HASC Personnel Markup Includes Pay Raise, Creation of Space National Guard

June 13, 2023 6:05 PM
Sailors assigned to air department aboard the Nimitz-class aircraft carrier USS George Washington (CVN 73), man the hose team during a general quarters drill, in Newport News, Virginia April 7, 2023. US Navy Photo

Military service members could see a 5.2 percent raise as part of the House Armed Services personnel subcommittee’s markup of the Fiscal Year 2024 National Defense Authorization Act.

The markup, which the subcommittee approved to go to the House Armed Services Committee Tuesday, includes changes to basic housing allowance and the creation of a Space Force national guard.

“This mark addresses many life priorities for our service members and their families,” ranking member Rep. Andy Kim (D-N.J.) said during the hearing. “These issues have a measurable impact on recruitment and retention efforts.”

Under basic housing changes, the markup would make it so commanding officers could authorize basic housing allowances for sailors with pay ranks under E-6 who are serving on initial sea duty.

“In authorizing an allowance under this subparagraph, the commanding officer shall consider the availability of quarters for the member and whether such quarters are inadequate or an impediment to morale, good order, or discipline,” the mark reads.

The move follows a May quality of life investigation into the deaths by suicide of nine sailors assigned to aircraft carrier USS George Washington (CVN-73) while the ship was in a maintenance phase at HII’s Newport News. The investigation found that a lack of adequate housing for junior sailors was a significant problem for the crew of the carrier.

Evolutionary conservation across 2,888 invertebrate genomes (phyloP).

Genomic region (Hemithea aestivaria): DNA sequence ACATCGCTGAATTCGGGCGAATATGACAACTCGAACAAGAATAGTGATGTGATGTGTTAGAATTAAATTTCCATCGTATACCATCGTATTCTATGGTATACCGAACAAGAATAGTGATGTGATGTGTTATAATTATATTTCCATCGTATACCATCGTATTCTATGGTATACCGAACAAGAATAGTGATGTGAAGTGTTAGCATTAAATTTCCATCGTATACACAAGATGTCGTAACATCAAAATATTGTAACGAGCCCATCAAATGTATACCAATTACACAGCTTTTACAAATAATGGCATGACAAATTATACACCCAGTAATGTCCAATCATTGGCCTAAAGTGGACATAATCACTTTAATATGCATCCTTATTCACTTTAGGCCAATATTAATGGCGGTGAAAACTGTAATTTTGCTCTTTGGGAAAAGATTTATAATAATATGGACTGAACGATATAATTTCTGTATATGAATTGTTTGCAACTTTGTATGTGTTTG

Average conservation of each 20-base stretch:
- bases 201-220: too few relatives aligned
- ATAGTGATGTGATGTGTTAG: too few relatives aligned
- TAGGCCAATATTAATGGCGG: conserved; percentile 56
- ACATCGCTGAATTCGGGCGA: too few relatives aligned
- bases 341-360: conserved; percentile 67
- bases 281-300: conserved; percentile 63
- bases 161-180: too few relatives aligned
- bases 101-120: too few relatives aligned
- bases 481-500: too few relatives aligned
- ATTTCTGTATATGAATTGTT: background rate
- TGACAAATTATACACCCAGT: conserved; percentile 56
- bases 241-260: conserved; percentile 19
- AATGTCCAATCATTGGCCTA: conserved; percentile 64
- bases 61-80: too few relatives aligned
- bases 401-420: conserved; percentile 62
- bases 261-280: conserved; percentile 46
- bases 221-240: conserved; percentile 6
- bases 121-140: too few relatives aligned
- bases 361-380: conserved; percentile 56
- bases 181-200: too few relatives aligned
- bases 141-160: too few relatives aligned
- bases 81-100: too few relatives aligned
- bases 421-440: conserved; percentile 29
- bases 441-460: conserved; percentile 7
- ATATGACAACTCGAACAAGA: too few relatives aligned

The markup also grants a one-year extension on expiring bonuses, such as temporary increases to basic housing allowances when housing costs differ from current rates by 20 percent.

Under the mark, junior service members may also be eligible to receive a monthly bonus “if the Secretary concerned determines that prevailing economic conditions may adversely affect an eligible member.”

The personnel mark also attempts to address some of the outstanding issues facing service members, including child care and access to medical services. The mark includes an expansion to a pilot program looking at in-home child care, bringing it to four more military installations, including Naval Station Lemoore, Calif., and Marine Corps Air Ground Combat Center Twentynine Palms, Calif.

Included in the medical changes is the requirement of a report on opioid and fentanyl use among service members. The mark also calls for naloxone – a drug that treats overdoses of opioids – to be available to all service members on military installations.

The mark also calls for an examination of non-clinical mental health care services, such as the Military and Family Life Counseling Program. Under the study, the Department of Defense would look at how the services are implemented, how they differ from clinical services and how effectiveness is measured.

A study looking at health care provided for defense operations in Japan and Joint Region Marianas is also mandated in the mark.

The personnel subcommittee included several health-related directives in the report, including a requirement for the Defense Department to look at how long it takes to credential medical service providers under TRICARE. 

The directive language also calls for studies on child care and basic needs allowance.

The mark also included provisions to create the Space National Guard and personnel system for the Space Force.

Heather Mongilio

Heather Mongilio

Heather Mongilio is a reporter with USNI News. She has a master’s degree in science journalism and has covered local courts, crime, health, military affairs and the Naval Academy.
Follow @hmongilio

Get USNI News updates delivered to your inbox